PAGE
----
From my informants I have learned that this device is colloquially referred to as the “Octopus”. However, FLIR Systems, Inc., its manufacturer, conferred upon it the portentous title “Sky Watch.” In its 2013 annual report, FLIR System’s Inc says that Sky Watch is “utilized for protecting borders, securing facilities, protecting forces, and safeguarding the public” (p 17). The platforms are equipped with a customizable array of thermal imaging technologies capable of “seeing” in darkness and through walls. This means the person occupying Sky Watch can potentially see inside of someone’s apartment without his or her knowledge or consent. Furthermore, it is not outlandish to speculate that the data extracted by Sky Watch is in some way integrated with the New York Police Department’s controversial Domain Awareness System.
Rather than “protecting borders,” …the deployment of this portable panoptic device may in fact be unmaking and remaking them; effectively contributing to the production of a new spatialized race and class division
To encounter such a clear objectification of state power within a residential space was, for me, a visceral experience. This, I am sure, was the intended effect of the device: the circulation disciplinary power, the projection omnipotence, the evocation of the possibility of swift retribution. Its ostensible target was crime, but criminality is not a static designation. Rather, it is a constantly morphing set of undesirable practices that become criminalized. And as we know, in the United States and throughout the world, the discourse of crime, the enforcement of crime control strategies, and the distribution of punishment is stridently gendered and racialized.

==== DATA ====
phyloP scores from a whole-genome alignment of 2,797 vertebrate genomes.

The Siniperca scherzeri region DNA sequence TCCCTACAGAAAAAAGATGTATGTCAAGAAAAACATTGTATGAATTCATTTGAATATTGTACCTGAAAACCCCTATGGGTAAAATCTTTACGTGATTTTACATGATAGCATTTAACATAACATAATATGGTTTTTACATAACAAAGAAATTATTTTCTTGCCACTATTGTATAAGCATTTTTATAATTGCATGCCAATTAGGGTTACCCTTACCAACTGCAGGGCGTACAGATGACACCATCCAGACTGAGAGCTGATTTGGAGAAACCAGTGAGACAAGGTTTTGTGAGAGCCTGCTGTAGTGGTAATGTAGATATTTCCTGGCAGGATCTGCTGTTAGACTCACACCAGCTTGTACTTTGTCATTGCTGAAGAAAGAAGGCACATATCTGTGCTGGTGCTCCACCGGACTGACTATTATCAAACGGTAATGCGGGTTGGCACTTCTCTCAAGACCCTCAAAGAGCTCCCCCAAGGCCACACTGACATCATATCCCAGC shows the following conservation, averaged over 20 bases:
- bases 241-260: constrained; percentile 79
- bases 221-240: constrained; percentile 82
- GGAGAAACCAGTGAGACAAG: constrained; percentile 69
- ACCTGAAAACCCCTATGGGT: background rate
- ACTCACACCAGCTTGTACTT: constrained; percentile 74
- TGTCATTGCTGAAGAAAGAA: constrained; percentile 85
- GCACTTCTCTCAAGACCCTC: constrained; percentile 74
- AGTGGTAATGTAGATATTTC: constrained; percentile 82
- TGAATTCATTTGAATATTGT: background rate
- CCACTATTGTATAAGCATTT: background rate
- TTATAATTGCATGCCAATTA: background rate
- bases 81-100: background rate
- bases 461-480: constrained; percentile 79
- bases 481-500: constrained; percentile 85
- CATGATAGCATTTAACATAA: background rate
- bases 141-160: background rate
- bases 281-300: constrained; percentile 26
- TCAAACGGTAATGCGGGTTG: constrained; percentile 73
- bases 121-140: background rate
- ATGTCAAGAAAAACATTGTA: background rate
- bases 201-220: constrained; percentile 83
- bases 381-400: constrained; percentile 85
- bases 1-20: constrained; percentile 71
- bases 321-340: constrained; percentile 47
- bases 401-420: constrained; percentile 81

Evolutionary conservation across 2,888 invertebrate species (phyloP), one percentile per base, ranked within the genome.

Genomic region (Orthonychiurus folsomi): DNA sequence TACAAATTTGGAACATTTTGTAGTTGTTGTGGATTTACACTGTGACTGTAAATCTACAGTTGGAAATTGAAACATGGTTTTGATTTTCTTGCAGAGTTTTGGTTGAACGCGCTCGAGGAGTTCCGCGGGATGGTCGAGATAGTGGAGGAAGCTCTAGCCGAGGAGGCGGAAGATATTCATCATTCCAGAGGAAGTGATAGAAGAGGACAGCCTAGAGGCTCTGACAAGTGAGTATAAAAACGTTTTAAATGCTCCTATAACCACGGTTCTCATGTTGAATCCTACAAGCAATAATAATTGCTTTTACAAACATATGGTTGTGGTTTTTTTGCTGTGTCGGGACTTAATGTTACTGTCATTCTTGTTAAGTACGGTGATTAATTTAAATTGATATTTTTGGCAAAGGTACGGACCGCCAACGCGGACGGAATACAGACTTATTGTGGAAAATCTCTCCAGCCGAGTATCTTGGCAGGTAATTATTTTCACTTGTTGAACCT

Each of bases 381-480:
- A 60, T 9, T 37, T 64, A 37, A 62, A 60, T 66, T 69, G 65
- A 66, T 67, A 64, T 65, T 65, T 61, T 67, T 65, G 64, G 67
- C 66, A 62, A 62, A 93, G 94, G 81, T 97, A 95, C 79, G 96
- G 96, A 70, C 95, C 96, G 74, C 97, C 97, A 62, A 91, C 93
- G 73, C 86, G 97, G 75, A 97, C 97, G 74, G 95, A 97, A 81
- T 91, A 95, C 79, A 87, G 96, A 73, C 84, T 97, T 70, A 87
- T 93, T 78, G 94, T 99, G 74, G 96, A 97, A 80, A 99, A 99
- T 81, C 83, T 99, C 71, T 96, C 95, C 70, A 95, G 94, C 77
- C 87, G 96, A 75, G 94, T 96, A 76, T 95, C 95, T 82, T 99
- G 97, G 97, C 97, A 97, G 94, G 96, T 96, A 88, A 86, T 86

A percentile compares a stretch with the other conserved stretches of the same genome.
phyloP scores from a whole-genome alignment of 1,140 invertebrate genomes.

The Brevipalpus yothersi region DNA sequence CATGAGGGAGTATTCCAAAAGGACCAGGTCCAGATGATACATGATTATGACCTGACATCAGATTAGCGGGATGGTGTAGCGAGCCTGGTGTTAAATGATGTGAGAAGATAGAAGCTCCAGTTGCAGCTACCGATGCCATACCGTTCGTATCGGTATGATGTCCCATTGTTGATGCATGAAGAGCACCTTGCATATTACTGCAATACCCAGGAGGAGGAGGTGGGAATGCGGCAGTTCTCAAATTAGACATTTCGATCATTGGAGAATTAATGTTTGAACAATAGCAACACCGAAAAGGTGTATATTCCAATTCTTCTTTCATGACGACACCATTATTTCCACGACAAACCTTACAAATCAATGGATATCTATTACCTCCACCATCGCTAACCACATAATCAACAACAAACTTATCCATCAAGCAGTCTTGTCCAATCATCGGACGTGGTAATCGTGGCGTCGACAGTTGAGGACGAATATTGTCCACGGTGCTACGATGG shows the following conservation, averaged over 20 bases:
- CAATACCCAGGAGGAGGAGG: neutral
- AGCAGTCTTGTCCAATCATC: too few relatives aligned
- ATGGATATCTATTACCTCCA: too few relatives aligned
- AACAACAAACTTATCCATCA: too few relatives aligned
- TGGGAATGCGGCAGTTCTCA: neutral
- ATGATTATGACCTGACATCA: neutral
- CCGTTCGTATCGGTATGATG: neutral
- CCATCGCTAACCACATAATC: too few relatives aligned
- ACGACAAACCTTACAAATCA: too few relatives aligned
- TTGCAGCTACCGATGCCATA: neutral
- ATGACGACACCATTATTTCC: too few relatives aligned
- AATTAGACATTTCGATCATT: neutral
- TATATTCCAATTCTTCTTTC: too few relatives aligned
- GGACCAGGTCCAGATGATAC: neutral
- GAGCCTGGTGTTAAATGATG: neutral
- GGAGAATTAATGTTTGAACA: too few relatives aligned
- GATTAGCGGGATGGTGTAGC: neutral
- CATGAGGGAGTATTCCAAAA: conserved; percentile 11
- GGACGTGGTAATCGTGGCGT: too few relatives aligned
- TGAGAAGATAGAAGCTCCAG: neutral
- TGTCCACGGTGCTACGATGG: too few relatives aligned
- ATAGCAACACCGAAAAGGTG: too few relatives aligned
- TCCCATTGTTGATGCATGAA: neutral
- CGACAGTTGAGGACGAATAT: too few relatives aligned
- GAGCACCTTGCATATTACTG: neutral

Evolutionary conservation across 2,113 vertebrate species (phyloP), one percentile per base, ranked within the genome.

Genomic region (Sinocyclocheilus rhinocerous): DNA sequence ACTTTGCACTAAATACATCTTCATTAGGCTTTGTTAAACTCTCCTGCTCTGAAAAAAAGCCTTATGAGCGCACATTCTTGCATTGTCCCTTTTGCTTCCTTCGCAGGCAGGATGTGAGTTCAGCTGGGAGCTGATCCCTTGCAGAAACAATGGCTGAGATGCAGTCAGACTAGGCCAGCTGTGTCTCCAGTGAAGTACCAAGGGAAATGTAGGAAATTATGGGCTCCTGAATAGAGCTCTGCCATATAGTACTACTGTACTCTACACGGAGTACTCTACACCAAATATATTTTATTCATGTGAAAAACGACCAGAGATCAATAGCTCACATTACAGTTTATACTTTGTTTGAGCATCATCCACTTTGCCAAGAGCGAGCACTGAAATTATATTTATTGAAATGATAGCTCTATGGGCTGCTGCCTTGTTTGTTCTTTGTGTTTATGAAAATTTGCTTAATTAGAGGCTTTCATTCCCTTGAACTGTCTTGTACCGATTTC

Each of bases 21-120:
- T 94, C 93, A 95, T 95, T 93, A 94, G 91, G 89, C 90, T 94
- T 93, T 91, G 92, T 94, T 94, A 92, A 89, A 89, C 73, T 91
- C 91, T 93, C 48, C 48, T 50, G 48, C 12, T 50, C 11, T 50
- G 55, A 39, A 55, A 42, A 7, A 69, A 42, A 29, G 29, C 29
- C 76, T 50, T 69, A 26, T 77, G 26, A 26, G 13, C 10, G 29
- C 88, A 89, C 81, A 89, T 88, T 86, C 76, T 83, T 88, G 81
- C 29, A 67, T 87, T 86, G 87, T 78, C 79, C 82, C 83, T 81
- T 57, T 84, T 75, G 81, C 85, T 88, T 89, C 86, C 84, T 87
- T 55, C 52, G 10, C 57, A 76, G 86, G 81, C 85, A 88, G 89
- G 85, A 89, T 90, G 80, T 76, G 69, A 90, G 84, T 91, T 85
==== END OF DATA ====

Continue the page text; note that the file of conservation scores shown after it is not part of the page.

Out of sheer curiosity I called the phone number listed on the “For Rent” sign posted above the police officer’s head. From the person who answered the phone I learned that some of these apartments have historically provided affordable housing for low-income residents, but that the current asking price for a newly renovated two-bedroom apartment was upwards of $1900 per month, a price that is well beyond the reach of many working-class New Yorkers. It then occurred to me that this assemblage of security – Sky Watch, the 46 surveillance cameras, the patrolman – might in fact be an agent of gentrification. Perhaps Sky Watch is being used to militate against the perceived risk of victimization from prospective gentry by establishing mobile outposts of surveillance along the fault lines of demographic and economic transition. Rather than “protecting borders,” as FLIR Systems, Inc says in their report, the deployment of this portable panoptic device may in fact be unmaking and remaking them; effectively contributing to the production of a new spatialized race and class division.
Speculation aside, it is clear that Sky Watch, and the culture of invasive policing and security it represents, complicates the simple division between criminal and law-abiding citizen or freedom and unfreedom, as it is yet another example of manifold ways in which neighborhoods, public places, and even the intimate spaces of the home are increasingly subjected to militarized surveillance and domination.Orisanmi Burton is a doctoral student in social anthropology at the University of North Carolina, Chapel Hill. His twitter handle is @orisanmi Follow @orisanmi